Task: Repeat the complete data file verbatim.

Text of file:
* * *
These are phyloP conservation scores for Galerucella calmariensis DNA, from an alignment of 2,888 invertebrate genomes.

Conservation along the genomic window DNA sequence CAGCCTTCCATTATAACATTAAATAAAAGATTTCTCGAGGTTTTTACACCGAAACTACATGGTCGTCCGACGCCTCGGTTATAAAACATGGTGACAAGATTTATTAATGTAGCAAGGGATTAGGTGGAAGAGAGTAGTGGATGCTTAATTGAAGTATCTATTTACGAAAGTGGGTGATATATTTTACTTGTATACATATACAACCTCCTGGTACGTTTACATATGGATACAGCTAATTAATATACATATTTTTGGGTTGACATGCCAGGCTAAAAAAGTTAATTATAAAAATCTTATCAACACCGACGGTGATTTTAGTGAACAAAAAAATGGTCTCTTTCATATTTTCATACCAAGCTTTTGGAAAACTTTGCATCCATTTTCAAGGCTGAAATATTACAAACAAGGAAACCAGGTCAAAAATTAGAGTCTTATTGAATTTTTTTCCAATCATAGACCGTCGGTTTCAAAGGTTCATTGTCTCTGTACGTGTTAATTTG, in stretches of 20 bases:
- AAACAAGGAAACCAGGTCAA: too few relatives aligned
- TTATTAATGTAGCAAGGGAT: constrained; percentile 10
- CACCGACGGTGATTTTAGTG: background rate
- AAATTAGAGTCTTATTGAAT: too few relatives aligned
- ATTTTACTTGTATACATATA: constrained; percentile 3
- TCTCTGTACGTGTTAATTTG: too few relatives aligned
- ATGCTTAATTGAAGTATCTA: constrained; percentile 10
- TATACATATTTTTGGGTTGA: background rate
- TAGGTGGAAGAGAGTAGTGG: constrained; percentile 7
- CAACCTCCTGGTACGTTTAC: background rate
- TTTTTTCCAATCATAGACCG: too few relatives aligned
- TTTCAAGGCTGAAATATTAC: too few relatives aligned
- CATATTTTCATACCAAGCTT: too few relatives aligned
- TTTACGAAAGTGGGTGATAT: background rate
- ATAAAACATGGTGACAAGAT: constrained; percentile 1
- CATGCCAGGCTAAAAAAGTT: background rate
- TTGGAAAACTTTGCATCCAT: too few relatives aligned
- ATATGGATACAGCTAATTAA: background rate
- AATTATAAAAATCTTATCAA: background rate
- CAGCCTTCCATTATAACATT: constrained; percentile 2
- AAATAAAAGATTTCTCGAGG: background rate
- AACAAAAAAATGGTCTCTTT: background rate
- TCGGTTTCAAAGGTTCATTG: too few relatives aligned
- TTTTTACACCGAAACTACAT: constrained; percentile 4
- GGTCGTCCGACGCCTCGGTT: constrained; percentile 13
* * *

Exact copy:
These are phyloP conservation scores for Galerucella calmariensis DNA, from an alignment of 2,888 invertebrate genomes.

Conservation along the genomic window DNA sequence CAGCCTTCCATTATAACATTAAATAAAAGATTTCTCGAGGTTTTTACACCGAAACTACATGGTCGTCCGACGCCTCGGTTATAAAACATGGTGACAAGATTTATTAATGTAGCAAGGGATTAGGTGGAAGAGAGTAGTGGATGCTTAATTGAAGTATCTATTTACGAAAGTGGGTGATATATTTTACTTGTATACATATACAACCTCCTGGTACGTTTACATATGGATACAGCTAATTAATATACATATTTTTGGGTTGACATGCCAGGCTAAAAAAGTTAATTATAAAAATCTTATCAACACCGACGGTGATTTTAGTGAACAAAAAAATGGTCTCTTTCATATTTTCATACCAAGCTTTTGGAAAACTTTGCATCCATTTTCAAGGCTGAAATATTACAAACAAGGAAACCAGGTCAAAAATTAGAGTCTTATTGAATTTTTTTCCAATCATAGACCGTCGGTTTCAAAGGTTCATTGTCTCTGTACGTGTTAATTTG, in stretches of 20 bases:
- AAACAAGGAAACCAGGTCAA: too few relatives aligned
- TTATTAATGTAGCAAGGGAT: constrained; percentile 10
- CACCGACGGTGATTTTAGTG: background rate
- AAATTAGAGTCTTATTGAAT: too few relatives aligned
- ATTTTACTTGTATACATATA: constrained; percentile 3
- TCTCTGTACGTGTTAATTTG: too few relatives aligned
- ATGCTTAATTGAAGTATCTA: constrained; percentile 10
- TATACATATTTTTGGGTTGA: background rate
- TAGGTGGAAGAGAGTAGTGG: constrained; percentile 7
- CAACCTCCTGGTACGTTTAC: background rate
- TTTTTTCCAATCATAGACCG: too few relatives aligned
- TTTCAAGGCTGAAATATTAC: too few relatives aligned
- CATATTTTCATACCAAGCTT: too few relatives aligned
- TTTACGAAAGTGGGTGATAT: background rate
- ATAAAACATGGTGACAAGAT: constrained; percentile 1
- CATGCCAGGCTAAAAAAGTT: background rate
- TTGGAAAACTTTGCATCCAT: too few relatives aligned
- ATATGGATACAGCTAATTAA: background rate
- AATTATAAAAATCTTATCAA: background rate
- CAGCCTTCCATTATAACATT: constrained; percentile 2
- AAATAAAAGATTTCTCGAGG: background rate
- AACAAAAAAATGGTCTCTTT: background rate
- TCGGTTTCAAAGGTTCATTG: too few relatives aligned
- TTTTTACACCGAAACTACAT: constrained; percentile 4
- GGTCGTCCGACGCCTCGGTT: constrained; percentile 13